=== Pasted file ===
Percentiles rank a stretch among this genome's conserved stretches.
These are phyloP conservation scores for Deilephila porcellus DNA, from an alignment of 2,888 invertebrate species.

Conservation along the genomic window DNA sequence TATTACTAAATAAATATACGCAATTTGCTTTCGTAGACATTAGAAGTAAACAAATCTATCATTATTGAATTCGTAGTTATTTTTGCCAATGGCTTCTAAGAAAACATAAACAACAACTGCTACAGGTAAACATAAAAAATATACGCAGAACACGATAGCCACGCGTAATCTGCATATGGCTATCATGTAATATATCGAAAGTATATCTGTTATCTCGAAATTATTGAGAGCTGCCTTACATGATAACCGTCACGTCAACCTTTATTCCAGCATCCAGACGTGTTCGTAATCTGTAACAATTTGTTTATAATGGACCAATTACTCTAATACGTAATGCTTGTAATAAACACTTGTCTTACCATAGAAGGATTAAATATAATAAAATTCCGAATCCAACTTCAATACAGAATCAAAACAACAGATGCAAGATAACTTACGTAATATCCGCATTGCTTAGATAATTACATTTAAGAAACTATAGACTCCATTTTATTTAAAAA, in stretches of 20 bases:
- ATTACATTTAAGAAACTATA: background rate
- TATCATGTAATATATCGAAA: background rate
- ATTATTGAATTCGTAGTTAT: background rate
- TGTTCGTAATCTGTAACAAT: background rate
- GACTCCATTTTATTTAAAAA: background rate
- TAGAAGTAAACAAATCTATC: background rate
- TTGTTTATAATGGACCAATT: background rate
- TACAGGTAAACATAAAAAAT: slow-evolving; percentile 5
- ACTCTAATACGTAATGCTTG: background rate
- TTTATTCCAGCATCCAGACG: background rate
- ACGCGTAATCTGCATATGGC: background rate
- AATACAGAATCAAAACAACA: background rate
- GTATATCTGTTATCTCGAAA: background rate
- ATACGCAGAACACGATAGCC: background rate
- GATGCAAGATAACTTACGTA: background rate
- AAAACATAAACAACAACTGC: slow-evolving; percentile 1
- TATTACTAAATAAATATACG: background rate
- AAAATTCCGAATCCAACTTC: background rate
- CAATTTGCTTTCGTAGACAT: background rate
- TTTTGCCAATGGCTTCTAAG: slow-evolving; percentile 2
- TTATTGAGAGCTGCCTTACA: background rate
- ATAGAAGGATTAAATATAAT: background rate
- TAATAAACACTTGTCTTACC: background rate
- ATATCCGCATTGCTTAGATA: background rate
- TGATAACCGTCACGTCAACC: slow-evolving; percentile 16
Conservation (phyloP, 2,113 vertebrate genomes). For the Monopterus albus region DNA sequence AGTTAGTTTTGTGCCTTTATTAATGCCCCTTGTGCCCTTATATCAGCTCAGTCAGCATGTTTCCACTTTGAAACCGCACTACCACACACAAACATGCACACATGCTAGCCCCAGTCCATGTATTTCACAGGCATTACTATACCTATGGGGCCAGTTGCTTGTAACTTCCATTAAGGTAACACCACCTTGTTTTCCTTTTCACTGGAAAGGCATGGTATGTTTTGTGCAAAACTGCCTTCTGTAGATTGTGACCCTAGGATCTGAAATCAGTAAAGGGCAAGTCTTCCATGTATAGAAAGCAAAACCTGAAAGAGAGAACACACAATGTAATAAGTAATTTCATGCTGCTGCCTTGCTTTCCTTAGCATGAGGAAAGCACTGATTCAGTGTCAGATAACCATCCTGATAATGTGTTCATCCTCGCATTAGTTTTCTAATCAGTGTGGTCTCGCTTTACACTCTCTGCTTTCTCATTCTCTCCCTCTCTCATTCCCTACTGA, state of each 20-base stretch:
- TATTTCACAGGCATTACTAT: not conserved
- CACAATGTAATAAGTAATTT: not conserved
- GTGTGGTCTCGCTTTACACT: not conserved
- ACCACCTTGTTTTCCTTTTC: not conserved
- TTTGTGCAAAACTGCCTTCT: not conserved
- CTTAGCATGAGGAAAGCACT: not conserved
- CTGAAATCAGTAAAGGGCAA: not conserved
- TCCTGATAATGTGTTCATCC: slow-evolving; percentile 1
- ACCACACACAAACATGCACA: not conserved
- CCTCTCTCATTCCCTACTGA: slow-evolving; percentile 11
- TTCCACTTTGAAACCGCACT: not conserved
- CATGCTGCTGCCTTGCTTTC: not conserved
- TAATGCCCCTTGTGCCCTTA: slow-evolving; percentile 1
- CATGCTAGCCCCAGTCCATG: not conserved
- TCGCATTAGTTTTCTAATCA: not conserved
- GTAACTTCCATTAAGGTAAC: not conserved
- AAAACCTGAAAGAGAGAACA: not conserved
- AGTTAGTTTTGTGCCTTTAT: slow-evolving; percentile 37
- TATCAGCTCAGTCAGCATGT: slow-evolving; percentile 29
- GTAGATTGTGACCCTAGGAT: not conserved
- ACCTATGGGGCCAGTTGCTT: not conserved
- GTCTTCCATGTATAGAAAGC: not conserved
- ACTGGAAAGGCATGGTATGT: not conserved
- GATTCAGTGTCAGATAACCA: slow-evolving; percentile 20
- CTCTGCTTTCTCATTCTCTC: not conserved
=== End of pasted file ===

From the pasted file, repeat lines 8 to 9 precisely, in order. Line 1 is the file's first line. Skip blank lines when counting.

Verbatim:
- GACTCCATTTTATTTAAAAA: background rate
- TAGAAGTAAACAAATCTATC: background rate